These were some of the issues Dublin city councillors discussed at a recent meeting of their transport committee.
The cycling and walking paths next to the Royal and Grand canals have isolated, cut-off stretches and can get sketchy at night, users say.
That amount of money might cover 12 crossings if they are simple ones, or up to just three or four if they are more complicated.
With the trials finished now, different parties have been running surveys on how it went – with different results.
The council and the NTA are planning more changes to footpaths and roads across the city to help people to get where they are going while observing social distancing.
“We see these changes coming in place for at least a year, and then some of them might be in place for a more permanent project,” says Brendan O’Brien, the council’s executive engineer for traffic.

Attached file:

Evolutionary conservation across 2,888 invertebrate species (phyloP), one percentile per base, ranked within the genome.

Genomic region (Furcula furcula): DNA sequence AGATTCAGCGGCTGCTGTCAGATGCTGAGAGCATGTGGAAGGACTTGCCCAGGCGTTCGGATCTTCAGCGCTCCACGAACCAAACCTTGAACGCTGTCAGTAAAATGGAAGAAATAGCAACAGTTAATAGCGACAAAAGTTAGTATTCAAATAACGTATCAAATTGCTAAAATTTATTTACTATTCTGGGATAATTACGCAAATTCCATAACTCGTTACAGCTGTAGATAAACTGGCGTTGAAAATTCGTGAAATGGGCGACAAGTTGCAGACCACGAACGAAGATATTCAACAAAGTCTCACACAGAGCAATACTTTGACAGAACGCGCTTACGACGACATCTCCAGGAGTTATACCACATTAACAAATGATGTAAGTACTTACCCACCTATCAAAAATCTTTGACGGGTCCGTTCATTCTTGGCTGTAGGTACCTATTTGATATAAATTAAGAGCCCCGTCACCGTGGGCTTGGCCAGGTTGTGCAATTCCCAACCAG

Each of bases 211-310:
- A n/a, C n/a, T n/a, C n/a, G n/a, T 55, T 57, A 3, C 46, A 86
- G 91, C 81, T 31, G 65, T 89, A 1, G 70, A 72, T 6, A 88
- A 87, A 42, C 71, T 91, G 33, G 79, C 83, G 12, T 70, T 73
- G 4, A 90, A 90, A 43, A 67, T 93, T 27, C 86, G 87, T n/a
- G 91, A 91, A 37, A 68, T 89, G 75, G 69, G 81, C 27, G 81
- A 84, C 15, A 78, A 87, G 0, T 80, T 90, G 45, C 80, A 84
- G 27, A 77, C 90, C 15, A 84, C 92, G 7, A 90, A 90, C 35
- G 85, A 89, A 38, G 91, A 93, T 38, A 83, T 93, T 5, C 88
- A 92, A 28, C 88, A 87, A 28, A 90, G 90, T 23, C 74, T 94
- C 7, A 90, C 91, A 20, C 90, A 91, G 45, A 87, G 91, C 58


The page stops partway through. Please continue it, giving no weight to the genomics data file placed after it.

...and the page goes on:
Blood Stoney Bridge would stretch about 125 metres across the river from Sir John Rogerson’s Quay to North Wall Quay.
While legally a pedestrian street, there were at one point an average of 435 vehicles a day driving down Essex Street West on the edge of Temple Bar.
It hasn’t had someone devoted to post since last summer. With this hiring planned, advocacy groups are making up their wish lists.
Central to the current debates about BusConnects is how to balance moving people through neighbourhoods, and maintaining a sense of place within them.